If the Brigham Young University men’s basketball team had any shred of doubt left about what they intended to do that evening, it was wiped out in that moment.
“It was a powerful motivator to have President Smith’s confidence. If I needed any extra inspiration, I got it right then,” Roland Minson later recalled. “Those few words had a tremendous effect upon us. We knew what we had to do.”
With 18,379 people in their seats before tip-off, the NIT championship match was the highest attended college basketball game in the nation in 1951. Among the tiny contingent of BYU fans in Madison Square Garden was BYU alumnus Elder Ezra Taft Benson (Class of 1926) of the Quorum of the Twelve Apostles, who happened to be in New York on official Church business. Following warm-ups, the BYU basketball team retreated to the quiet of the locker room. There the Cougars prayed, according to a TIME Magazine report, not for victory, but that “God would help them play like good sports—and to the best of their ability.”
As tip-off neared, the BYU players and coach huddled up one last time. The crowd was on its feet, and the roar was deafening. Coach Watts looked around the circle of players for a long second and finally shouted above the din, “You know why you are here. You know what to do. Let’s go!”
In the Face of Victory
The BYU starting five of Jerry Romney, Harold Christensen, Roland Minson, Joe Richey, and Mel Hutchins strode to center court. The floor seemed to reverberate from the noise as the official prepared to toss the ball. The referee called the players to attention with a sharp blast from his whistle, and the game was on. Dayton scored four points before BYU even got on the board, but just before halftime, the Cougars pulled ahead to a slight 28–26 lead.
During halftime, BYU President Ernest L. Wilkinson was interviewed on air, where he boasted to millions of listeners about BYU’s “secret weapon” of “superior conditioning.” Wilkinson said that he hoped the Cougars would “demonstrate to the world the physical superiority of young men and young women who abstain from the use of intoxicating beverages and tobacco and who maintain the single standard of morality.”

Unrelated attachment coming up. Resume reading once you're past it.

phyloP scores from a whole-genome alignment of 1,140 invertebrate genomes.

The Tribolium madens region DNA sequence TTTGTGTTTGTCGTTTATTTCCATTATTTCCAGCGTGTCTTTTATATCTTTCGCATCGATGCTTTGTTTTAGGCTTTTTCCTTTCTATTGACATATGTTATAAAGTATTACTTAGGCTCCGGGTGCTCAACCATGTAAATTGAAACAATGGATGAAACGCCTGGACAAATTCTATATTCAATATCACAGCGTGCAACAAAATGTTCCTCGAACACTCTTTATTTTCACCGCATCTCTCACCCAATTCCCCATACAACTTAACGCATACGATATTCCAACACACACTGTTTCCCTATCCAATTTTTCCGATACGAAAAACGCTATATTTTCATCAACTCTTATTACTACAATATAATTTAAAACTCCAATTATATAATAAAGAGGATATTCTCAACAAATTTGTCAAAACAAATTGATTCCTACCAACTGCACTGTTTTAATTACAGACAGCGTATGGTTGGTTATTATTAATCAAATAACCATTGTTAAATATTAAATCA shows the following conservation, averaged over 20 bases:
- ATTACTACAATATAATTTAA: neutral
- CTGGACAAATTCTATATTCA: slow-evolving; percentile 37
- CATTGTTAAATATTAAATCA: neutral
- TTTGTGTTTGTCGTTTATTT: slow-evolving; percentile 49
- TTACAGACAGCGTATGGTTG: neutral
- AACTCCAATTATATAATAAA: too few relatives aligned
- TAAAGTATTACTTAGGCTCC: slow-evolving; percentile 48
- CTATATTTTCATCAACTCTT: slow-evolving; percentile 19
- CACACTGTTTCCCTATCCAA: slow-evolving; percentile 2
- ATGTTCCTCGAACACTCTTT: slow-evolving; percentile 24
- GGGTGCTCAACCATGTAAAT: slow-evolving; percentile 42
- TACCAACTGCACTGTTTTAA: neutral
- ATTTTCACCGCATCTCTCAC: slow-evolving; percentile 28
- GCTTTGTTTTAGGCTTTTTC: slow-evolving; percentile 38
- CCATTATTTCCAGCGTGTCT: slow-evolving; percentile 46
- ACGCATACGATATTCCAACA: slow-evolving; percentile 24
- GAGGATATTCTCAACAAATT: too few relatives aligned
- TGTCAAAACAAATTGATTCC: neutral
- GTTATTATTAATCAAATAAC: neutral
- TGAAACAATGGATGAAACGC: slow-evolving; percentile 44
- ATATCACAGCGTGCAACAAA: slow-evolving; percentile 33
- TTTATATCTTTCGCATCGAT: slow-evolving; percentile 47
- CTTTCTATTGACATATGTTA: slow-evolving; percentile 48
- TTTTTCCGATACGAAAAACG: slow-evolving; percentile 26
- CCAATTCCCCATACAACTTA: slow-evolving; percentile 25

The university head’s wish came true. As the final buzzer sounded, BYU led 62–43. Senior guard Bob Craig hurled the ball into the stands, and the BYU players and their small contingent of fans erupted onto the court, parading Coach Watts on their shoulders. They had done it. They had played hard, they had played fair, and they had played to win. Brigham Young University had won the national championship.
A Lasting Legacy
Not only did the team win the championship, but the favorable press resulting from President Wilkinson’s radio interview and the game the results of the championship game even prompted Apostle Ezra Taft Benson to suggest that winning athletic contests could be of “incalculable” value to the Church’s missionary program.
The Associated Press reported on the game thus: “Without a doubt, the Cougars are the greatest advertisement Provo and Utah as a whole have ever had. . . . The Great ‘Y’ team has done two things thus far—won the NIT, and put their town on the map as it never has been before.”
As time wore on, this group of champions evolved into even greater leaders. Mel Hutchins became the 1952 NBA Rookie of the Year and later a four-time NBA All-Star. More than half of the team members spent time in the armed forces during the Korean War. One of the bench players, Loren C. Dunn, became a member of the First Quorum of the Seventy. Harold Christensen was the president of the California Fresno Mission from 1981–1984. Joe and Sharon Richey served in the same mission in England as Roland and Carol Minson.
They remained a cohesive team throughout their lives. There are postcards sent, letters written, and telephone calls made every year. “There was always a good feeling among the team members,” Harold Christensen said, shortly before his passing away last spring. “The camaraderie was there. There was no ego with any of the players. There never has been. We played as a team.”
To read more about these great players, be sure to read Rocky Steele's book, Forgotten Champions.